Copper Theft Threatens U.S. Infrastructure
Last April, when tornadoes were threatening Jackson, Mississippi, many residents were not alerted to the severe weather because five tornado warning sirens didn’t work. The reason: the sirens’ copper wiring had been stolen.
A month earlier in Polk County, Florida, nearly 4,000 residents were left without power after thieves stripped copper wire from a transformer at an electric company facility. Estimated losses: $500,000. Not to mention the homeowner hassles.
And late last year, vandals removed 300 feet of copper wire from a Federal Aviation Administration tower in Ohio, threatening to interrupt communications between in-flight aircraft and air traffic controllers.
Individually, these isolated crimes cause big enough headaches of their own. Taken together, however, they present a fairly significant problem for our country—a threat to public safety and to U.S. critical infrastructure.
We know…because we’ve done our homework. More and more since 9/11, we’re using intelligence to get our arms around emerging threats at the national level—not just when it comes to terrorism, but also in the criminal arena.
In this case, a recent criminal intelligence report scoped out the problem and is driving new solutions. Among the findings:
- “The demand for copper from developing nations such as China and India is creating a robust international copper trade,” and as the global supply of copper continues to tighten, “the market for illicit copper will likely increase.” From 2001 until 2008, the price of the metal has increased by more than 500 percent.
- The thieves—many of whom are drug addicts or gang members—may act individually or as part of organized groups and are interested in the quick cash they get from selling copper to scrap metal dealers.
- Their targets include electrical substations, railroads, security and emergency services, and other sensitive sites. Already, copper thefts have been responsible for shutting down railway systems and even 9-1-1 emergency systems.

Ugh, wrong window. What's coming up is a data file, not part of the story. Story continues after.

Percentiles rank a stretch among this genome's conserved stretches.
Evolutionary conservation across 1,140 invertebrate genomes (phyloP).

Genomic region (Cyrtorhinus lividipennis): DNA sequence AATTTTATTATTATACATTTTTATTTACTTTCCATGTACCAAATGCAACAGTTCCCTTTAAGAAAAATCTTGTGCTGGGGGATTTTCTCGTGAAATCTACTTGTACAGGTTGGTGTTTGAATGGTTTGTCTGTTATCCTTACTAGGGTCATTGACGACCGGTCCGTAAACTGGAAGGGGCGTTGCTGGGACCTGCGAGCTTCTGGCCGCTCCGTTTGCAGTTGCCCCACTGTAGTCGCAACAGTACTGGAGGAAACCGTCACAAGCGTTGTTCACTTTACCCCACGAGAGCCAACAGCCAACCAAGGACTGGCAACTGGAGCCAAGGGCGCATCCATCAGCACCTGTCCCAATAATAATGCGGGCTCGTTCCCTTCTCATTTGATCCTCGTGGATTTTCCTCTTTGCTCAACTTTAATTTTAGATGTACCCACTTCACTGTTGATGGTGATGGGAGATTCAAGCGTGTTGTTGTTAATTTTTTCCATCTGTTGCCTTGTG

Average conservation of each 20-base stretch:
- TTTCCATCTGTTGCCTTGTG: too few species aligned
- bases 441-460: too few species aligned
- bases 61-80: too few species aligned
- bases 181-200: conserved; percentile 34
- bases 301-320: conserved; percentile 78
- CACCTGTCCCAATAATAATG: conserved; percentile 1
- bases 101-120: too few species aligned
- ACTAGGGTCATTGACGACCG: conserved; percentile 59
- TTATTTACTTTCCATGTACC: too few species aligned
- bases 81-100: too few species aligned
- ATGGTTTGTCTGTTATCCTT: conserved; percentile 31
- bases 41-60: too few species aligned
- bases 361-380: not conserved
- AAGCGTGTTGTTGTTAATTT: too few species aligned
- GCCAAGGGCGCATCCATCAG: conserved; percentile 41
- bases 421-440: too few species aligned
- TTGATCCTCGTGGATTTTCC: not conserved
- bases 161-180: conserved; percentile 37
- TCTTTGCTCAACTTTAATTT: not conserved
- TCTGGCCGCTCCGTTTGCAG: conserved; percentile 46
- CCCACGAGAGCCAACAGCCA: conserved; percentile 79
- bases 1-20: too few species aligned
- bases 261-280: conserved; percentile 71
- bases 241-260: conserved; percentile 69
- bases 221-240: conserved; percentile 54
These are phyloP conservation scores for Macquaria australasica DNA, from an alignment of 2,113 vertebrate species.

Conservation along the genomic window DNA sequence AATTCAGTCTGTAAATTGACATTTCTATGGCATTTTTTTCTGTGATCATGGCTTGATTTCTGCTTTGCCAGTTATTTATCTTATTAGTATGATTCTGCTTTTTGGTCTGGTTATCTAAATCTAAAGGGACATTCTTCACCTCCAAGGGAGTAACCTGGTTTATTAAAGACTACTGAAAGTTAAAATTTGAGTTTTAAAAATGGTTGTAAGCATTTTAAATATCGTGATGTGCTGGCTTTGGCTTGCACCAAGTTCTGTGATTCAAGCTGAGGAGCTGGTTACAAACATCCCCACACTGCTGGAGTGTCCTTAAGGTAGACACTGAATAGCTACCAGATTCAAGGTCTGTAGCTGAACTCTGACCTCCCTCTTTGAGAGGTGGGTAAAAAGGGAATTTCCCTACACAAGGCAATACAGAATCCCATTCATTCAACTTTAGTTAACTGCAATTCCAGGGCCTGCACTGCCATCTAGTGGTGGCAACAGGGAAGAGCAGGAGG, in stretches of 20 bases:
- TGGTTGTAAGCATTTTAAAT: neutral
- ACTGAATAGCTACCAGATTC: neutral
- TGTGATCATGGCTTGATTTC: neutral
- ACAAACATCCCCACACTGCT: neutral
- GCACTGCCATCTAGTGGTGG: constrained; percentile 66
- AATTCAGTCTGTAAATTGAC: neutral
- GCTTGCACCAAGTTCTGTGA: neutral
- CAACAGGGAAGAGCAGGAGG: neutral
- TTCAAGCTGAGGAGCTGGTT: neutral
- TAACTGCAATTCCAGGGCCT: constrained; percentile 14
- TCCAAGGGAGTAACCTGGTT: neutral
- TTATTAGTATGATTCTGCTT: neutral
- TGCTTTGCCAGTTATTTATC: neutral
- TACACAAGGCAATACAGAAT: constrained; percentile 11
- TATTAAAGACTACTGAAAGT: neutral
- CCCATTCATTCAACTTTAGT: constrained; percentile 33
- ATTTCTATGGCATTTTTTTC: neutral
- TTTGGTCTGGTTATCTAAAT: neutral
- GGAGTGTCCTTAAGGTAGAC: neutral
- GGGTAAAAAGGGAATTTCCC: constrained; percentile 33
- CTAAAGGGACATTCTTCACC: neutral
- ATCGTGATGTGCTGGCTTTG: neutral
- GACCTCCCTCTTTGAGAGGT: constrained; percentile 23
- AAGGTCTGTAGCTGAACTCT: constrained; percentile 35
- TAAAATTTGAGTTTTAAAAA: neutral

|Electrical substations like these are common
targets for copper thieves.
“On the surface, it could be a relatively small theft,” explained an agent who specializes in major theft crimes and who commissioned the report after getting wind of the problem, “but the public safety impact could be significant.” And while copper thieves may not intend to compromise critical infrastructure, they can still be charged with more weighty federal crimes, the agent said.
The fact that most copper thefts involve a relatively small amount of money, often take place in rural areas, and are investigated by local law enforcement agencies helps explain why, until recently, the implications of these crimes fell below the radar of federal law enforcement.
The FBI intelligence analyst who wrote the report spoke with nearly 150 people from local and state law enforcement and with officials from railroad and energy companies. “Everywhere I went,” she said, “someone had something to say about the problem of copper theft. But nobody had the big picture.”
Now we do and are developing solutions. Several informal task forces between local, state, and federal law enforcement agencies have been established to combat copper theft, most notably in Nevada. In one such case, they are charging a copper thief with a more serious federal statute that can carry up to a 20-year sentence.
There is still a lot of work to be done, our agent acknowledged, but now, the serious issues surrounding copper theft are known and being addressed.
- Read the unclassified intelligence report